Monday, 27 August 2012
Talking with Pamela Mungroo (Freelance producer, presenter, podcaster) earlier this week, our conversation turned to the Paralympics. Not only were we both looking forward to the events, we thought these games would be a major turning point in public perception and attitudes to …
And there we already hit a problem. Our very use of language reflects the centuries of prevalent attitudes towards “the disabled”. Most of the descriptive terms have a negative, diminishing or even derogatory connotation.
Pamela had in fact written an interesting Master's thesis (“How the historical attitudes, both artistic and cultural, continue to influence today’s visual imagery of the deformed body” ) which I read later that evening. It illustrated how a separation into “them” and “us” had existed through the ages and been reflected and reinterpreted in the current philosophies of the day, using the visual media as an example. It was quite an eye opener to see how imagery was used to portray a certain message, even by organisations looking for funding to improve or prevent the plight of “the disabled”.
It prompted me to see if there was an underlying biological basis to the creation of these attitudes in scientific publications – perhaps in terms of visual appearance and even mate selection. Yes, there seemed to be a trend for the preference for facial symmetry, for example (Rhodes et al 1998, “Facial symmetry and the perception of beauty” http://www.springerlink.com/content/eq4178xr00474432/).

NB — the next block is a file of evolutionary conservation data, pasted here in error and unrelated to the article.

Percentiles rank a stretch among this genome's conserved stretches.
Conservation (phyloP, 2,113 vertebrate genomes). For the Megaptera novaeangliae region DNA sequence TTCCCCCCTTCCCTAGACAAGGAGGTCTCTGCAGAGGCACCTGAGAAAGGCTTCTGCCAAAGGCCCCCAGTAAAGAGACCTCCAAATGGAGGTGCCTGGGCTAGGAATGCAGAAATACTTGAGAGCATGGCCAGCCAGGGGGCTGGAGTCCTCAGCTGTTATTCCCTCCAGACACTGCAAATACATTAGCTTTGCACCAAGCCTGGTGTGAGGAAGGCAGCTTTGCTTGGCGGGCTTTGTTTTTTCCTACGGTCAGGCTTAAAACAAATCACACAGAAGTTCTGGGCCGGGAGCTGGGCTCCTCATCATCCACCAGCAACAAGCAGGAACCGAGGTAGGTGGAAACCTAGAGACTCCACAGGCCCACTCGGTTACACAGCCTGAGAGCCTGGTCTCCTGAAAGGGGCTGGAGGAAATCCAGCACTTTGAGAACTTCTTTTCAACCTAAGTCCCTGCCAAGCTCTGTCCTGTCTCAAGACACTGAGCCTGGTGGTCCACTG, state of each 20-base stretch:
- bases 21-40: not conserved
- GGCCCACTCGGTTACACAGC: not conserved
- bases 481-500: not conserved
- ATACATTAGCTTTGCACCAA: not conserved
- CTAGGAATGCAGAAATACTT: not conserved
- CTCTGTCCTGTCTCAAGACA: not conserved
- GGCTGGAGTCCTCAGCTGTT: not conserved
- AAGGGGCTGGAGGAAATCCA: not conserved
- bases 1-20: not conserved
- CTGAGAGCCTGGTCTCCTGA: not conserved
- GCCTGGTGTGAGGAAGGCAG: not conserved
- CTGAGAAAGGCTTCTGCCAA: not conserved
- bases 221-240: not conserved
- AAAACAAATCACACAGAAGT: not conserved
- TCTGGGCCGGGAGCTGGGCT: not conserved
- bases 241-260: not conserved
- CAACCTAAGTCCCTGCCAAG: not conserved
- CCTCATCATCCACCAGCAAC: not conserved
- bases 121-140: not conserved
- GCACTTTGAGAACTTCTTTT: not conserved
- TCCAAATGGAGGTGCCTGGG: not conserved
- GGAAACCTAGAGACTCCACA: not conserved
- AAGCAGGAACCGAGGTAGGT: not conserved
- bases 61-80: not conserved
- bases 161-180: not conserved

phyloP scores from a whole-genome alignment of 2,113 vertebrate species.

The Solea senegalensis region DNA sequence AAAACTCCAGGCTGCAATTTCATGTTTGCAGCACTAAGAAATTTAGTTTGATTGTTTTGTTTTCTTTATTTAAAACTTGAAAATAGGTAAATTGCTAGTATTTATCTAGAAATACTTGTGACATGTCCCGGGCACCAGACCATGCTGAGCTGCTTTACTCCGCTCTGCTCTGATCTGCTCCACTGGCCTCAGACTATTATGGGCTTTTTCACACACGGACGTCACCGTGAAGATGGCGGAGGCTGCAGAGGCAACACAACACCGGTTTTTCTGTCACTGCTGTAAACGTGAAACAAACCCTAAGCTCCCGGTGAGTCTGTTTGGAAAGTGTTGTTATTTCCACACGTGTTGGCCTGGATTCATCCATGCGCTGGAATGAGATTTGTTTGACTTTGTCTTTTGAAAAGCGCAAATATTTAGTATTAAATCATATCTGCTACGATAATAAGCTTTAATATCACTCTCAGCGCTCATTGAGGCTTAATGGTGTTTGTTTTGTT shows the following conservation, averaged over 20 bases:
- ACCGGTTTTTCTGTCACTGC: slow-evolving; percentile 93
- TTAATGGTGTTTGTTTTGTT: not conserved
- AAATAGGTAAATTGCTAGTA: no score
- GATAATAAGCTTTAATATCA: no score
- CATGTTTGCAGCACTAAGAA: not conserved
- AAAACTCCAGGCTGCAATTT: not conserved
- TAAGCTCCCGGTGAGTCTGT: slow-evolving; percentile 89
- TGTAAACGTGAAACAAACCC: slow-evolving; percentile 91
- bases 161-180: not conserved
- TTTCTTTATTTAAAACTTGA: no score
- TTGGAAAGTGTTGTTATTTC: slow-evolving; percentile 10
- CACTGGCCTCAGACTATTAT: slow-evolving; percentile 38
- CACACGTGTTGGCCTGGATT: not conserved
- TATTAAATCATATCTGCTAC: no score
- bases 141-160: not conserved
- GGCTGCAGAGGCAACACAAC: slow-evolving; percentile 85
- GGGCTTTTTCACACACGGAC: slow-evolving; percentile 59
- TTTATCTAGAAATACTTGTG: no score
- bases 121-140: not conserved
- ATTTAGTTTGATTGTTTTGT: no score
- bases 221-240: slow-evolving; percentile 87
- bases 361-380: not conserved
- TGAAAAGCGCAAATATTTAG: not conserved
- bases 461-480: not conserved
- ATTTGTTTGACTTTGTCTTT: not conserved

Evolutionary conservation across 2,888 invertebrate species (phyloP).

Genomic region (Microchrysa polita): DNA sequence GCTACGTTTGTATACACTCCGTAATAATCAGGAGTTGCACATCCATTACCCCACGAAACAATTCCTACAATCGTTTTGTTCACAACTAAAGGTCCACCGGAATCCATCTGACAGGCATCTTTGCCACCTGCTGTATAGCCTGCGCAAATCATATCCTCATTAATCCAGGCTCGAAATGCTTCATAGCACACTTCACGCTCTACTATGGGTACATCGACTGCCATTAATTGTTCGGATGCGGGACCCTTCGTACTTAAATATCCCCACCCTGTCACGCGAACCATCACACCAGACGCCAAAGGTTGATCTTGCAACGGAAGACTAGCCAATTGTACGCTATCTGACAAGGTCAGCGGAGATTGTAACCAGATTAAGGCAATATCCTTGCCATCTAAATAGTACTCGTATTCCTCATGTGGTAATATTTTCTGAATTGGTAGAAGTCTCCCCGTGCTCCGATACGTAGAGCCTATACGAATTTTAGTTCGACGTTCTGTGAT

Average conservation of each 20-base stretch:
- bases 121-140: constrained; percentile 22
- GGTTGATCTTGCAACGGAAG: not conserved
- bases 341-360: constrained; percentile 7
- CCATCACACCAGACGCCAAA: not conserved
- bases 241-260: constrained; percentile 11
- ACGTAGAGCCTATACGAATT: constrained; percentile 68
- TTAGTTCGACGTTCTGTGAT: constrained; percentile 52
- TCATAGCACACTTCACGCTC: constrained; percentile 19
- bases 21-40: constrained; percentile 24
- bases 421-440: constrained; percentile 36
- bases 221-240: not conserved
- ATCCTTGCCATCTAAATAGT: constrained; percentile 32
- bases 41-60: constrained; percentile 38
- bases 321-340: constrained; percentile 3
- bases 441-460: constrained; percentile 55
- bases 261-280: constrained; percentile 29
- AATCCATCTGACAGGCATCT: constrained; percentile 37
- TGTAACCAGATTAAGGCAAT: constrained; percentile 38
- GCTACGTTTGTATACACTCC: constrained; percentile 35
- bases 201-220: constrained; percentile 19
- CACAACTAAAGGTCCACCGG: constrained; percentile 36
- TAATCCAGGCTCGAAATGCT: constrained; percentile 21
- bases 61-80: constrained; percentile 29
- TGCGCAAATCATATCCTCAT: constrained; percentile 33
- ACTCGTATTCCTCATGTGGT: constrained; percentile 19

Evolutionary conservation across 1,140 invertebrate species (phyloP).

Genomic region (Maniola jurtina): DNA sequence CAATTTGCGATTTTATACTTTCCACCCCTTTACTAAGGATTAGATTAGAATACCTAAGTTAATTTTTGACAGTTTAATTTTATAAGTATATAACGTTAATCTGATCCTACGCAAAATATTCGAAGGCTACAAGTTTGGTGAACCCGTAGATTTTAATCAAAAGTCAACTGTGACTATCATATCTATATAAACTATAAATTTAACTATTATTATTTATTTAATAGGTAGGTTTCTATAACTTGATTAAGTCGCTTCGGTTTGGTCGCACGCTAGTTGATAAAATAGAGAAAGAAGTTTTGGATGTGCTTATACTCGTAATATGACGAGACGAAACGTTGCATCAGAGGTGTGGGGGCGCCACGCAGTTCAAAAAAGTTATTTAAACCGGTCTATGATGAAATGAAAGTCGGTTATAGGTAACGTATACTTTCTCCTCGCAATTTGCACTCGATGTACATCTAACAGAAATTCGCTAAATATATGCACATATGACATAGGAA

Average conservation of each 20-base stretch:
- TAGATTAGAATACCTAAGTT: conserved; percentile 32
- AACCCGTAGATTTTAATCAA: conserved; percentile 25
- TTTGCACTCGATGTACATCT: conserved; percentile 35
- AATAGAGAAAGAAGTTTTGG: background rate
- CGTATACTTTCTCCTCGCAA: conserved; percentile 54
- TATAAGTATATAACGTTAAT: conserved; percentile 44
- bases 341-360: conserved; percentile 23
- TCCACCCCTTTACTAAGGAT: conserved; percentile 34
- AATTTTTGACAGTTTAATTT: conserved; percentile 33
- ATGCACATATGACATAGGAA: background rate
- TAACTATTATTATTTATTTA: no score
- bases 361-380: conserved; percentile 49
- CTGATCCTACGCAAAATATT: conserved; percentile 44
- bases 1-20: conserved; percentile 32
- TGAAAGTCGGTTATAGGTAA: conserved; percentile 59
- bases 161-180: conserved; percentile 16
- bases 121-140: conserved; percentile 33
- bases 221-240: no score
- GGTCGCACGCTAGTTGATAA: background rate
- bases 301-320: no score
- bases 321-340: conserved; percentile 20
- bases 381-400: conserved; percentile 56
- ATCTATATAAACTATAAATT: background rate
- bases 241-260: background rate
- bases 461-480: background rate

However, when you looked at body perception, there was a clear cultural bias, with people's attitudes shifting to those of the culture they were moving into. More telling was the prevalence of research into perceptions of female beauty in results of searches – cultural bias was even affecting the nature of certain types of research and answers sought.
In Britain, attitudes towards women, race and sexuality have gradually shifted over the past century alone. These elements of our society have been absorbed within the current accepted norm. Pamela and I thought that with the Paralympics in London, we were seeing a broadening of the perception of what the norm of our population actually was – to include “the disabled”, rather than see them as “other”.
You can already see the shift in attitude by the way the media are portraying paralympians and the upcoming Paralympics. Photography and filming alone are done in a much more sympathetic way, looking to convey more about the person themselves or the ideals they stand for. Trawling through Channel 4's website, the official Paralympics TV channel, the articles were also remarkably free of phrases or terms with hidden negative connotations.
For me, the best article reflecting the change in attitudes was the tongue-in-cheek and racy blog “How many condoms will be used in the athlete's village at the Paralympics” http://www.springerlink.com/content/eq4178xr00474432/. Fun, controversial and talking about people with a unique set of opportunities and physical challenges in the Athletes Village.
But look at the photos of the Channel 4 presenters for the games and you see that the harsh competitive nature of advertising prevails; no obvious “disability” on view here. This will require more time.
I'm looking forward to a great series of sporting events. I am excited about going to see the athletics in the Olympic Stadium in person. Where Beijing had brought paralympics to the wider consciousness, I hope London will bring a lasting change towards inclusion and respect for a previously neglected part of our society.